Marathon Texas History:
Early settlers to the Marathon area included the Halff brothers who established the headquarters of their Circle Dot Ranch four miles southwest of the future townsite. In 1879, they leased land to the federal government for the establishment of Camp Peña Colorado
where a settlement developed. The Galveston, Harrisburg and San Antonio Railway built a line through the area in 1882. In March of that year, Railroad surveyor purchased land Capt. Albion E. Shepard purchased land north of the future Marathon site and established the Iron Mountain Ranch. He established the Marathon post office in 1883. Marathon became a retail and shipping center for local ranchers who shipped livestock, wool and large game animals. In 1887, Brewster, Buchel and Foley counties were formed from Presidio county. Marathon became county seat of Buchel County. However, Buchel and Foley counties were never officially organized. When they were dissolved, their lands became part of Brewster County, and Marathon became county seat. A windmill in the middle of North First Street was Marathon's first jail. Drunks and other petty offenders were chained to one of its legs; serious offenders were taken to the Alpine jail. Later, a one-room adobe house behind French's Store served as a jail but, after several escapes, was replaced by a rock jailhouse. Eventually, used cells from the Alpine jail were installed. The Mexican Revolution began in November of 1910. Because of the threat of raids from across the border, Marathon became the center of military operations. Today Marathon is still a ranching center, but is also a tourist center for tourists heading to Big Bend National Park from the north on U.S. Highway 385, and from the east on U.S. Highway 90. Today, Marathon is probably most famous for the Gage Hotel which was designed by architects Trost and Trost who also built the El Paisano Hotel in Marfa, and the El Capitan Hotel in Van Horn, Texas. Marathon is located at the intersection of U.S. 90 (1st
Street) and U.S. 385, 94 miles northeast of Study Butte, Terlingua and Big Bend National Park, 109 miles northeast of Lajitas and Big Bend Ranch State Park, 56.7 miles southeast of Marfa, 54 miles southeast of Fort Davis, 30.6 miles southeast of Alpine, 91 miles southeast of Balmorhea, 108 miles southwest of Monahans, 58.6 miles southwest of Fort Stockton, and 54 miles slightly northwest of Sanderson, Texas.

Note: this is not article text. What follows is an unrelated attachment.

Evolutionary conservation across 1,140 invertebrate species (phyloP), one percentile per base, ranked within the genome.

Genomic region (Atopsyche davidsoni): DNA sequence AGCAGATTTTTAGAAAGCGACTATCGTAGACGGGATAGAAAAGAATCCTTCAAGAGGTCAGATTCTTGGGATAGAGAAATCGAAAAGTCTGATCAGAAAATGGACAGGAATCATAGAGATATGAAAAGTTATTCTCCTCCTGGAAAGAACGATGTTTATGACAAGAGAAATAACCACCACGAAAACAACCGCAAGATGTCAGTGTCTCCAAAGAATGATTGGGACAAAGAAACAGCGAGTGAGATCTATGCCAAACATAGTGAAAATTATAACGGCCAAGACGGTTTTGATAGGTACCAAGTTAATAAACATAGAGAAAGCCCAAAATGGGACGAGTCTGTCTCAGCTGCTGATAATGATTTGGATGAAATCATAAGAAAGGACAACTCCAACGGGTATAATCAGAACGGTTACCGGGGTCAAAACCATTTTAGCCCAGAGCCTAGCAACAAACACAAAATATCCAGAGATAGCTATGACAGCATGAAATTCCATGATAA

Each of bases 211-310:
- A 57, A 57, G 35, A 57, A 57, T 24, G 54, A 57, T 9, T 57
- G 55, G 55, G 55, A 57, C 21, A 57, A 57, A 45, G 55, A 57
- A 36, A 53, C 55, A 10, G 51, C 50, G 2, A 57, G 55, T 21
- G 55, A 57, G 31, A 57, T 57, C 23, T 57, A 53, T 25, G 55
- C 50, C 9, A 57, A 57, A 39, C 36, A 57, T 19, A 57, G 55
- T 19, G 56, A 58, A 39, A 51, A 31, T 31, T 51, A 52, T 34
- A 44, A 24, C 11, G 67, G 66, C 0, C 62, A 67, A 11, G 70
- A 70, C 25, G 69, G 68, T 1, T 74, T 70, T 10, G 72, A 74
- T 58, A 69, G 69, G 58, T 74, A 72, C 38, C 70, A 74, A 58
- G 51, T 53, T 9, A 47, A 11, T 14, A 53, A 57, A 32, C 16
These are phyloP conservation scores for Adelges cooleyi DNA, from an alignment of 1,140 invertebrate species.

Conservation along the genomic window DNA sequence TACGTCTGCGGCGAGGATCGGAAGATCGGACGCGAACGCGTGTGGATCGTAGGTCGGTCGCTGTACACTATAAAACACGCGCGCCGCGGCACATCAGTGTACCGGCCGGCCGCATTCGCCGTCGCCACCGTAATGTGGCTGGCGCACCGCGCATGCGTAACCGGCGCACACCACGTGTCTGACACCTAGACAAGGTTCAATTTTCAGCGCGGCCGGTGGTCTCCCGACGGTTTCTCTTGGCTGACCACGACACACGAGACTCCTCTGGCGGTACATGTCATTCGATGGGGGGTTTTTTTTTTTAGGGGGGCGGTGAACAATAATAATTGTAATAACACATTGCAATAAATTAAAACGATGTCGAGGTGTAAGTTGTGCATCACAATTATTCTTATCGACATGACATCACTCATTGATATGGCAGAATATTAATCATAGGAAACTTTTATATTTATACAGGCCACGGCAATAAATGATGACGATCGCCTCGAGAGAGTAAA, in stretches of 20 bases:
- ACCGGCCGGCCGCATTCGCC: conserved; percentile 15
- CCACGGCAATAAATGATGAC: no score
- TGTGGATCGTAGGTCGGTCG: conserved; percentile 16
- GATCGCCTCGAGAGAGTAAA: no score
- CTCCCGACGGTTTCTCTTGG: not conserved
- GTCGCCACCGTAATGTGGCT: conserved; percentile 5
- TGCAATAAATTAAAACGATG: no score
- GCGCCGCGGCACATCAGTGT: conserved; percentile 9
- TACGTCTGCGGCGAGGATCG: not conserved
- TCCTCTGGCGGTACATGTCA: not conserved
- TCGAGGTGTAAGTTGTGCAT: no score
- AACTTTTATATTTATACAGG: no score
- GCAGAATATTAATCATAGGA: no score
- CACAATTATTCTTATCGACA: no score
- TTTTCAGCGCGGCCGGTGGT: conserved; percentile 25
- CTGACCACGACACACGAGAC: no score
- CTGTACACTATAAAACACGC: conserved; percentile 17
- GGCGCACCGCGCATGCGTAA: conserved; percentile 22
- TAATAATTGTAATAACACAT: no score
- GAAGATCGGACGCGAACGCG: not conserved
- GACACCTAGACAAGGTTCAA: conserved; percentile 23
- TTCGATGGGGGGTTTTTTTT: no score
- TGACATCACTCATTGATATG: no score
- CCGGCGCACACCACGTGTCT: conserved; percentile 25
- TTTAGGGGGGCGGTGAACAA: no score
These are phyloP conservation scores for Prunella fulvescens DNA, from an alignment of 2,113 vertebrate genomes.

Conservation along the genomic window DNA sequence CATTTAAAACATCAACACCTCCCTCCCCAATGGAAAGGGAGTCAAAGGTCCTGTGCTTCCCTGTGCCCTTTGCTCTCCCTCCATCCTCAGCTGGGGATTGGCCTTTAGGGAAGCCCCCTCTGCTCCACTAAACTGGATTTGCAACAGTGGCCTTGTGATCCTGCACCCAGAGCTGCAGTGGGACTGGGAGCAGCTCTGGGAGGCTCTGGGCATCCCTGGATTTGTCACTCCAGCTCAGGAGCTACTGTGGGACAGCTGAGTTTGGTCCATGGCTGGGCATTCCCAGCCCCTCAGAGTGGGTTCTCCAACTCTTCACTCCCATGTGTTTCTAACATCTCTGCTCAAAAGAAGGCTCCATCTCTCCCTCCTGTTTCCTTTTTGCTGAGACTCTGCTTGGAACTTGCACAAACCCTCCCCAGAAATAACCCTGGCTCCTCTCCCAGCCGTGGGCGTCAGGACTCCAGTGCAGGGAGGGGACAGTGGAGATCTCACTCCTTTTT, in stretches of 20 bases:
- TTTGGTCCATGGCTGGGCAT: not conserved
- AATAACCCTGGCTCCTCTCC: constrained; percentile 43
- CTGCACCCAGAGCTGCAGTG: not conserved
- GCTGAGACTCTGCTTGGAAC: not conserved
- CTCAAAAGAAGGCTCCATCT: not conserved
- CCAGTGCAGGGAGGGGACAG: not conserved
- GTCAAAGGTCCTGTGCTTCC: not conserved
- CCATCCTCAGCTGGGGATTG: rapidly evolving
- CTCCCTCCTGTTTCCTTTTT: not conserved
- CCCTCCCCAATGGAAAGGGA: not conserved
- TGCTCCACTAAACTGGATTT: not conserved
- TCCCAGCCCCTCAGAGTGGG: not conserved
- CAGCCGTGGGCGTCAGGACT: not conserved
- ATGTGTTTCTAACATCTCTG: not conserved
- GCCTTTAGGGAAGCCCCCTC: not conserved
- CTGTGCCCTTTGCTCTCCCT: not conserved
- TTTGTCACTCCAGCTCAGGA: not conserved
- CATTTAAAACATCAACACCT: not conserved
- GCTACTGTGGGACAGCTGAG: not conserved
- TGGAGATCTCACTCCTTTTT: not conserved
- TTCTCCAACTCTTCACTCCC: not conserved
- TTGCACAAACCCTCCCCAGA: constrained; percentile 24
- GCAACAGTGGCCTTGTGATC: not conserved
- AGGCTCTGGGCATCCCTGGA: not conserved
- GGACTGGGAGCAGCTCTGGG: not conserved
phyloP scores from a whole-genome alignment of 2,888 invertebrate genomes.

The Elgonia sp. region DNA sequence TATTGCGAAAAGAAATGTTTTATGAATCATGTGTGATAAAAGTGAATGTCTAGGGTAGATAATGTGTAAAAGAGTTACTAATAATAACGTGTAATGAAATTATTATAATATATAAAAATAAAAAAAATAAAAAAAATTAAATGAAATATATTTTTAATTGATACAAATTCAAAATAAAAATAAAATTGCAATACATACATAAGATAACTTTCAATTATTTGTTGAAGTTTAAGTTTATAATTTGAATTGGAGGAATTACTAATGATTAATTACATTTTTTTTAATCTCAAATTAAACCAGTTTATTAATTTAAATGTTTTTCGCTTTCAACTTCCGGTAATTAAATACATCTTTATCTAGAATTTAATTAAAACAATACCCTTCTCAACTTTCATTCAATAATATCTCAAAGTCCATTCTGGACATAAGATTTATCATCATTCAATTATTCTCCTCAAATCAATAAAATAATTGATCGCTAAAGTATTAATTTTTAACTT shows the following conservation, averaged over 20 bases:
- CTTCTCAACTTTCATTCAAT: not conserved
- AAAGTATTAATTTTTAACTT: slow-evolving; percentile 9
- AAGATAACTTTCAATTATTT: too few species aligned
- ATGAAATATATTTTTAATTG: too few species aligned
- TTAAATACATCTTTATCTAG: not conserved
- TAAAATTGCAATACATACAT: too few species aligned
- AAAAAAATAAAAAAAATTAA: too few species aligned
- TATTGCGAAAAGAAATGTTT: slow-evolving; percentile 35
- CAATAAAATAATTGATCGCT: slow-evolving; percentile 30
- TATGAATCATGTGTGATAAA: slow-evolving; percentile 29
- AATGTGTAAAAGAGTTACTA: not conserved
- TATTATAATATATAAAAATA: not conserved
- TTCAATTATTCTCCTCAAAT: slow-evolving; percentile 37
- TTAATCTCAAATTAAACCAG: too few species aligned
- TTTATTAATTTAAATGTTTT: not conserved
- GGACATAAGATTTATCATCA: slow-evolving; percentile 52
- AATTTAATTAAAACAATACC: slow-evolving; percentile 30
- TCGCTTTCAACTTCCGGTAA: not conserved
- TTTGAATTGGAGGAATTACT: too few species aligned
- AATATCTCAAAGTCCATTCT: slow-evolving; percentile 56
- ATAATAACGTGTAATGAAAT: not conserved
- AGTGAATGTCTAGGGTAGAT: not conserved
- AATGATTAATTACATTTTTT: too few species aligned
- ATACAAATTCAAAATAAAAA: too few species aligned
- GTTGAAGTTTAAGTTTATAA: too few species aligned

Note: There are no gas stations between Study Butte and Marathon so gas up before leaving either town.
Interesting Marathon Sites:
The old Southern Pacific Railroad Depot is now an antique store located at North Avenue G. The old cattle shipping pens are located south of the railroad tracks, across from Los Portales. The old water tower is located on Avenue F beside the railroad tracks. The 1800s Marathon Cemetery is located on Post Road (off Avenue D) south of town. An old bank vault is located behind the Famous Burro Bar and Grill. The old Marathon Jail is located behind the Ritchey Brothers building on South 2nd
Street between Avenues C and D.
Museum exhibits include school, railroad, ranching and farming and military items. The museum is housed in the historic “Club House,” the site of the first schoolhouse in Brewster County.
(432) 386-9011. The museum is located on the courthouse square at the corner of North 3rd
and Avenue E. Email
Artist James H. Evans:
Evans is a nationally known West Texas photographer who spent over 20 years photographing the Big Bend Region. In 1990, he opened his successful Evans Gallery four doors east of the famous Gage Hotel. His Big Bend Photographs coffee table book is available in bookstores and from his gallery. The gallery also sells handmade jewelry by Paul Wiggins of Terlingua, illustrations by Dan Picasso, folk art by George Zupp, and oil paintings by Mimi Litschauer. The gallery is usually open from 10am-6pm most days. Gallery: (432) 386-4366. The Front Street Book store will open the gallery for you if no one is around; (432) 386-4522. 102 East U.S. 90. Email
Marathon Public Library:
The library provides traditional library programs, children, youth and adult programs, summer programs, public access computers with internet connections, and free Wi-Fi. Open Mon-Fri, 2pm-6pm, Sat, 10am-2pm. (432) 386-4136. 106 Northeast 3rd